TMJ Pain and Arthritis

Saturday, April 3rd, 2010

The temperomandibular joint is not a joint that is commonly affected by arthritis, but when it is it can cause considerable pain and dysfunction. Talking, swallowing and chewing can become very painful activities, and because it is almost impossible to rest this joint, pain may be unrelenting.

The TMJ is the joint that joins the mandible (lower jaw) to the skull, so pain in this area can also cause pain in the ear. People who experience TMJ pain often believe that the source of their pain is their teeth. If someone is already known to have arthritis, the problem is generally easier to diagnose.

Pain can often be relieved with pain medication and heat, which may relax the joint. When these remedies fail, doctors may opt to perform arthrocentesis, flushing the joint with anesthetic and sterile fluids to rid the joint of any fluids that result from inflammation. They may instill steroids to counter any further inflammation. If this procedure is unsuccessful, surgeons may opt to perform arthroplasty, sometimes replacing the joint completely. Although arthroplasty is generally successful, it is not without risk, and less invasive measures should be attempted first.

TMJ pain can cause considerable pain and distress to the person who experiences it. Early diagnosis and treatment can result in improved function of the joint and relief of pain.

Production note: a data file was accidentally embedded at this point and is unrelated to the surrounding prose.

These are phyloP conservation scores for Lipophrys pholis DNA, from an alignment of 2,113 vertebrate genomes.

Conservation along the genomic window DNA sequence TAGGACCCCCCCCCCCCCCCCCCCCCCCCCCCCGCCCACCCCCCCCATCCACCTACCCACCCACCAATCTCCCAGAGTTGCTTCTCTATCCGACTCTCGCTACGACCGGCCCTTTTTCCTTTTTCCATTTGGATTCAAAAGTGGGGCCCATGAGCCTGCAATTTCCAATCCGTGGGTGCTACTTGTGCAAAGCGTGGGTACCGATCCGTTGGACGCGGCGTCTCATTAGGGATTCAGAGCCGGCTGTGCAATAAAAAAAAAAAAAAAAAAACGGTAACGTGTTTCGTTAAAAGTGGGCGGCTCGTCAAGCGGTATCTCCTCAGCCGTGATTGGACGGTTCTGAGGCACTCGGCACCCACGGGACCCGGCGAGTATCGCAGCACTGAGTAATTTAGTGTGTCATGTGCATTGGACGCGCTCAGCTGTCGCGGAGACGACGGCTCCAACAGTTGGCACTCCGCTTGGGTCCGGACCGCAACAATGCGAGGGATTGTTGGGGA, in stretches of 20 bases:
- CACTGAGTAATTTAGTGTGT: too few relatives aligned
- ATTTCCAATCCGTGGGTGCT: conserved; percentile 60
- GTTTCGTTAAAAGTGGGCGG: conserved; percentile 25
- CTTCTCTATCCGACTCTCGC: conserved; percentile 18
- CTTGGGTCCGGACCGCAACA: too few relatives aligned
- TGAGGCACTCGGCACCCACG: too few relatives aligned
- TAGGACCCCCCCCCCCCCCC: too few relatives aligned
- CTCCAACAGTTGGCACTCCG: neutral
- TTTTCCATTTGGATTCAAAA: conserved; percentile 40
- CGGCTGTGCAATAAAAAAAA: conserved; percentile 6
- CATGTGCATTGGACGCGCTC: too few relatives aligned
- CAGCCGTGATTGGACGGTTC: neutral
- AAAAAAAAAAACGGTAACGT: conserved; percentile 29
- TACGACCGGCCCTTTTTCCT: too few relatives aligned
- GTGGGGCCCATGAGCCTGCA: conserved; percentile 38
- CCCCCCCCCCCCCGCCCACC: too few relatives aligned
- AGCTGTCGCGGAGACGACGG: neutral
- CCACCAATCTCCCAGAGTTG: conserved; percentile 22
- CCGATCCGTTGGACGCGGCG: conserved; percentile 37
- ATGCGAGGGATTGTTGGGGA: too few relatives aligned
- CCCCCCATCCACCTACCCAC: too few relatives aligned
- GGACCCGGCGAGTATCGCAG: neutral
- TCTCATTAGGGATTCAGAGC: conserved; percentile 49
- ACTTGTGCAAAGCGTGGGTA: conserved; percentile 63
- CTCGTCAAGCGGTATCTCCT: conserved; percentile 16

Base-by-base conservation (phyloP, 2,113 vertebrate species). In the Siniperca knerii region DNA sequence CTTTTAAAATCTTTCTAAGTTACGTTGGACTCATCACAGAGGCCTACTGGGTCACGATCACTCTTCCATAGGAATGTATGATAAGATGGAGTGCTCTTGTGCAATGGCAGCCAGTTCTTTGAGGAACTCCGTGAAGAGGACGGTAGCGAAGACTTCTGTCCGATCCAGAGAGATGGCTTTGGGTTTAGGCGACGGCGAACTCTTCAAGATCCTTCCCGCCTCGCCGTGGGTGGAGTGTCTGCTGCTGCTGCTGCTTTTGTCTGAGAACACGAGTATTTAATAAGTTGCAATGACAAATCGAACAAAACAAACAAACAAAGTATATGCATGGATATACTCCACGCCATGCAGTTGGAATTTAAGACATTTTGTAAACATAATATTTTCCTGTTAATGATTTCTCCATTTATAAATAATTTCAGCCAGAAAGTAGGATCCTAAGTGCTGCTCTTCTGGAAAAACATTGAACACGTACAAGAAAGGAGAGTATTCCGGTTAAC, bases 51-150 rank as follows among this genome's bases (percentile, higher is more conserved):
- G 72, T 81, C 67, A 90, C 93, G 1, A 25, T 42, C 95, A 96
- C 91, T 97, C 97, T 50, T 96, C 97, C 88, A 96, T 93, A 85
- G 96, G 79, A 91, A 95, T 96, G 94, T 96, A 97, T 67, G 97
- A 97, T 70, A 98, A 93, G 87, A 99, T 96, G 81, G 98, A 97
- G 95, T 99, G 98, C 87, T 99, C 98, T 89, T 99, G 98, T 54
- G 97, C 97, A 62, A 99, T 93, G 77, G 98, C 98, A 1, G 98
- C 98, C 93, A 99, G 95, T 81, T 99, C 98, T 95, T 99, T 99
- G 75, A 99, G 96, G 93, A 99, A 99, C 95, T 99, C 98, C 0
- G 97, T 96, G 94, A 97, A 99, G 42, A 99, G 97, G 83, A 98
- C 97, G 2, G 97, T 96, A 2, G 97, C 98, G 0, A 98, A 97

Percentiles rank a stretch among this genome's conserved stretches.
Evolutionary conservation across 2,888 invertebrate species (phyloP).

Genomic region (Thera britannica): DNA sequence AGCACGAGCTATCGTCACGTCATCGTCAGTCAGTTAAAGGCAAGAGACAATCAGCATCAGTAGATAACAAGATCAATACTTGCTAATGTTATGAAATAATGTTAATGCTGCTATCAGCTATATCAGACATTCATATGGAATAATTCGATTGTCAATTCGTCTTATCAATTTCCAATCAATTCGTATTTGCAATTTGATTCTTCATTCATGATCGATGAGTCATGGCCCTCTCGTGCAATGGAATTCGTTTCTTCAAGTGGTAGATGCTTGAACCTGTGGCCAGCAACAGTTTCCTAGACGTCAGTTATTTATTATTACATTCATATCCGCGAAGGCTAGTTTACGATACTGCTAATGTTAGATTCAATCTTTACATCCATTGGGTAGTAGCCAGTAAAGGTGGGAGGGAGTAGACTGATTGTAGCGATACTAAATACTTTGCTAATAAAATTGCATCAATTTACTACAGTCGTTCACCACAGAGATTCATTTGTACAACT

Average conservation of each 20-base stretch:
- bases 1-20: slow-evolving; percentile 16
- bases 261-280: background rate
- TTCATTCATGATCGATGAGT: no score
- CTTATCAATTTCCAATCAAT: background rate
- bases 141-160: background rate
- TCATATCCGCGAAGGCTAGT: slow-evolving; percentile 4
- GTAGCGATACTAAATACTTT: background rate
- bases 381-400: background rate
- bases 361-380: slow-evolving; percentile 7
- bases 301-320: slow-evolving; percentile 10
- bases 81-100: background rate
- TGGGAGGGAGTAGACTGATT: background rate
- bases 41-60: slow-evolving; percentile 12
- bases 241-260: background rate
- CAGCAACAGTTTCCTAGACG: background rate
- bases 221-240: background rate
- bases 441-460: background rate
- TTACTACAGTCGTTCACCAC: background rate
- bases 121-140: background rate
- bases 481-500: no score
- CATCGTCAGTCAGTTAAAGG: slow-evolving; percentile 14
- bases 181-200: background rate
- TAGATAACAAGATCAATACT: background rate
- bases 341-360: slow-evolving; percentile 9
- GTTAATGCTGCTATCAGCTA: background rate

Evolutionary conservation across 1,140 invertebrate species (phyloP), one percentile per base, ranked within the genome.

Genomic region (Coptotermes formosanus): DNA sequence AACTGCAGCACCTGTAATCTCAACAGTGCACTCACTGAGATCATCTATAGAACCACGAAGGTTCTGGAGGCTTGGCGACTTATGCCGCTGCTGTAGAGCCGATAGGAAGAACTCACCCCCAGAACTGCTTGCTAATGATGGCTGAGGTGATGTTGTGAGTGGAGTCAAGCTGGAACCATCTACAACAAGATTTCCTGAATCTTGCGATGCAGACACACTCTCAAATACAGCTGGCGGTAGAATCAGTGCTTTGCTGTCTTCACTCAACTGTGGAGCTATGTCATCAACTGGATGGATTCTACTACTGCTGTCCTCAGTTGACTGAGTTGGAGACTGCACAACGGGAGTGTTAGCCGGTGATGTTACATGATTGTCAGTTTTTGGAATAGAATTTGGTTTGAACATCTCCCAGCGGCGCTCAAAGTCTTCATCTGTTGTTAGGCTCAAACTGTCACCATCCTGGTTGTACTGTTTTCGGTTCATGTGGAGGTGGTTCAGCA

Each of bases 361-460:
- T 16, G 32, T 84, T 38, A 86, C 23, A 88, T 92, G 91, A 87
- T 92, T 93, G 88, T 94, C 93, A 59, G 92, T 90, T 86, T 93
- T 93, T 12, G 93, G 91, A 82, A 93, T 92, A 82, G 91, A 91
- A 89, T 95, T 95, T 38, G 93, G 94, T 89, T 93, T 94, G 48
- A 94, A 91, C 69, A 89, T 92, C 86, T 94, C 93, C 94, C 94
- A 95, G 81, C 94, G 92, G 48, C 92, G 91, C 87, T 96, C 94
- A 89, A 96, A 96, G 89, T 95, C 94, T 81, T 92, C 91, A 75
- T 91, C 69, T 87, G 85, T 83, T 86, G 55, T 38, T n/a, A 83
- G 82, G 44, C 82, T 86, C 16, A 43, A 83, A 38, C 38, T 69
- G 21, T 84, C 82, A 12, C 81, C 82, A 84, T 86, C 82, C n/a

PreArthros is a twice-daily botanical formulation designed to ease arthritis pain naturally, with no side effects.

Source: TMJ Disease

Exercise for Bone Health

Sunday, March 28th, 2010

Anyone entering into middle age and beyond is at higher risk of developing osteoporosis, a condition in which bones become fragile and are more prone to breaking. People who have osteoporosis may sustain fractures of their spine, hips and wrists with very little provocation. Both men and women can develop osteoporosis, but the condition occurs more commonly in women who are in perimenopause or menopause and beyond, due to declining estrogen levels.

Although some risk factors can’t be changed (i.e. age, sex, heredity, race), there are some risks for developing osteoporosis that can be modified, such as:

  • Smoking
  • Diet
  • Exercise
  • Alcohol intake

Exercise can be a powerful tool in the prevention of osteoporosis. Specifically, exercise which involves weight bearing, or impact loading exercises, act on the bones by stressing bones, forcing them to remodel and strengthen themselves. Examples of weight bearing exercises include walking, aerobics, jogging, lifting weights, skiing and even yoga.

Incorporating regular impact loading exercise into your daily routine, as well as ensuring a healthy diet high in calcium, vitamin D and other minerals important to bone health, can help you avoid the development of osteoporosis.

Source: Osteoporosis (MedicineNet)

Are Biphosphonates Safe?

Sunday, March 21st, 2010

Fosamax (alendronate sodium) is one drug in a class of drugs known as biphosponates. Biphosphonates are medications prescribed to prevent or treat osteoporosis. More and more, physicians are also prescribing biphosphonates to patients who have osteopenia, the precursor to osteoporosis.

There is new information coming to light that suggests that women taking biphosphonates for longer than five years may be at increased risk for bone fracture. This may seem odd, considering that Fosamax and others in this drug class are supposed to make bones stronger, but there have been several reports of women on long-term therapy experiencing fractures with little provocation.